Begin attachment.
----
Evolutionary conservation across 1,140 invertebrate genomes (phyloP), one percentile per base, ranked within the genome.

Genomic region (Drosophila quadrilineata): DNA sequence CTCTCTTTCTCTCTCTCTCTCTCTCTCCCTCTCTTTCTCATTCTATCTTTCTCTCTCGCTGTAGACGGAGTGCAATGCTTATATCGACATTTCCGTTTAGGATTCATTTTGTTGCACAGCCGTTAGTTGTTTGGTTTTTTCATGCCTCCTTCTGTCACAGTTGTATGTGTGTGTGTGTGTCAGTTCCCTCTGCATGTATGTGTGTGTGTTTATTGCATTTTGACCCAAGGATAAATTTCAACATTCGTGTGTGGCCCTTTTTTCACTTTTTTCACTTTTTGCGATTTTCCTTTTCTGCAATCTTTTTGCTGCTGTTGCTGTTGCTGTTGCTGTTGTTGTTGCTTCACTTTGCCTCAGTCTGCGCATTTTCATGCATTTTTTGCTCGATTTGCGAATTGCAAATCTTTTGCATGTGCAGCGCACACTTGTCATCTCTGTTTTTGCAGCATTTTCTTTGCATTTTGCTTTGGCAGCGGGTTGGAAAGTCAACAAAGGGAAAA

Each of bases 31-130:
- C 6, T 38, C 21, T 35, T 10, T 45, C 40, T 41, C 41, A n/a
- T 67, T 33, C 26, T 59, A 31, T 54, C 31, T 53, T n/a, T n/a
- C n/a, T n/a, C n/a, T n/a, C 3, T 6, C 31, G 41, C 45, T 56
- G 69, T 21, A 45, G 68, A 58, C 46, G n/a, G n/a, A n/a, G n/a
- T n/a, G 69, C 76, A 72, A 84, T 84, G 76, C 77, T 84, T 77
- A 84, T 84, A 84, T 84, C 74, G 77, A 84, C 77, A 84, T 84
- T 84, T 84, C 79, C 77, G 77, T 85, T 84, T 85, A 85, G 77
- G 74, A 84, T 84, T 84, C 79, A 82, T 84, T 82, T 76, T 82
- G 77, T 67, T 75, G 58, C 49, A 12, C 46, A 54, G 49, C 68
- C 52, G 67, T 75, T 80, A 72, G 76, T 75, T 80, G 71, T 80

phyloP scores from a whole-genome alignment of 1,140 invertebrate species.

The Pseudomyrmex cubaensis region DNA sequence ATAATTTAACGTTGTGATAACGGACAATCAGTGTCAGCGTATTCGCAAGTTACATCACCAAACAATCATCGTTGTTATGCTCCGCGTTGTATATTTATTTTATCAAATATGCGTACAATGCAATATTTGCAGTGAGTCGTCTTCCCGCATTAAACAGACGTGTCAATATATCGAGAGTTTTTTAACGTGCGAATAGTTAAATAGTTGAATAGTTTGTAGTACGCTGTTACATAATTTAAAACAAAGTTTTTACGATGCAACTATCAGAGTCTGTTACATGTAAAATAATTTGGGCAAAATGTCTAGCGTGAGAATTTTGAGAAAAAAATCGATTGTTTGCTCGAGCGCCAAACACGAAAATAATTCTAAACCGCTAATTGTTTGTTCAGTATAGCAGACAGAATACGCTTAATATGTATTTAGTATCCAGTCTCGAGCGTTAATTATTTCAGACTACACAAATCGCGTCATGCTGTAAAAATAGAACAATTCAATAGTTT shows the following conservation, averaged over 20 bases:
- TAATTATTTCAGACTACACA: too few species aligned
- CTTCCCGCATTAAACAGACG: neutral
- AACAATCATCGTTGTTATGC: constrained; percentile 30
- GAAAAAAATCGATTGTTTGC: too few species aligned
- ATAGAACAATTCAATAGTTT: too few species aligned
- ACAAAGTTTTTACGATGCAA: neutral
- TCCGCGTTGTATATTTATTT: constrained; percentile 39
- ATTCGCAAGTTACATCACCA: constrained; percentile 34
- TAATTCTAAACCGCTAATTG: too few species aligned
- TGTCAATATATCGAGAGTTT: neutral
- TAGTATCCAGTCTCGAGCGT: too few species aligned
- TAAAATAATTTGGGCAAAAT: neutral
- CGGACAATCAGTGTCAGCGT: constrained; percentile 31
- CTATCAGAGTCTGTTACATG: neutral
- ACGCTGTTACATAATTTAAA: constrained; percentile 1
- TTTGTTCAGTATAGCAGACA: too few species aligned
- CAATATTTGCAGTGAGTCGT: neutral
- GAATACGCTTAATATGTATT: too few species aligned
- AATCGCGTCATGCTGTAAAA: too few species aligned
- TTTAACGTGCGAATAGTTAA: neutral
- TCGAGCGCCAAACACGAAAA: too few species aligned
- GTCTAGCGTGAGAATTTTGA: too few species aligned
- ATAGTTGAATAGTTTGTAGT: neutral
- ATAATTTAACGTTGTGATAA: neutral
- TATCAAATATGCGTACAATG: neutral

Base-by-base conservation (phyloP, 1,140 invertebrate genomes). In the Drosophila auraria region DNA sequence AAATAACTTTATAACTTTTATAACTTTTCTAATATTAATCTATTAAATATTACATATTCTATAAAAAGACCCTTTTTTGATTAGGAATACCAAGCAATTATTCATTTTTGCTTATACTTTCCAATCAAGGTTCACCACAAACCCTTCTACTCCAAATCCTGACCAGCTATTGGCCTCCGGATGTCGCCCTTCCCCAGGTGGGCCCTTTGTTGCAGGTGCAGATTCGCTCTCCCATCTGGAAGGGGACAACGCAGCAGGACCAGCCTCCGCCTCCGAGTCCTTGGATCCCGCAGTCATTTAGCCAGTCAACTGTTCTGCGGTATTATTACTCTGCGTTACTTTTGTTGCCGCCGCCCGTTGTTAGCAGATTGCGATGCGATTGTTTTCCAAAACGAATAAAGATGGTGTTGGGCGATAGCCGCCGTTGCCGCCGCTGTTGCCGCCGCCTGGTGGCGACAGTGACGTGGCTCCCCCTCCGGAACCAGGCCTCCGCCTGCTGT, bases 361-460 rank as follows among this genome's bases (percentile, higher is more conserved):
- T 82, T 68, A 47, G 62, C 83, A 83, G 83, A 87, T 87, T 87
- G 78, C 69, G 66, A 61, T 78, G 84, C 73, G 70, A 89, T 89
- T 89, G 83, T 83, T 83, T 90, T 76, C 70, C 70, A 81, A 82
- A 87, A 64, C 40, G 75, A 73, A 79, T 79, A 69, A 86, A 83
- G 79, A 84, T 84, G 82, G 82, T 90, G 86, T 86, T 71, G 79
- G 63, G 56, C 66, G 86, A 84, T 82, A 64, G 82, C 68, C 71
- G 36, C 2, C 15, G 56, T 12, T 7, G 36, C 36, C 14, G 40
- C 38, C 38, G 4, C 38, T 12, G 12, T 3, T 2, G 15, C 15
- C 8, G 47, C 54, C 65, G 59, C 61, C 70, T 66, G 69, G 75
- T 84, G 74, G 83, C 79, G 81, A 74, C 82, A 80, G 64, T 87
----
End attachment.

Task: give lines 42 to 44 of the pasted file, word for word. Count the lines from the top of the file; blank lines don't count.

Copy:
- T 82, T 68, A 47, G 62, C 83, A 83, G 83, A 87, T 87, T 87
- G 78, C 69, G 66, A 61, T 78, G 84, C 73, G 70, A 89, T 89
- T 89, G 83, T 83, T 83, T 90, T 76, C 70, C 70, A 81, A 82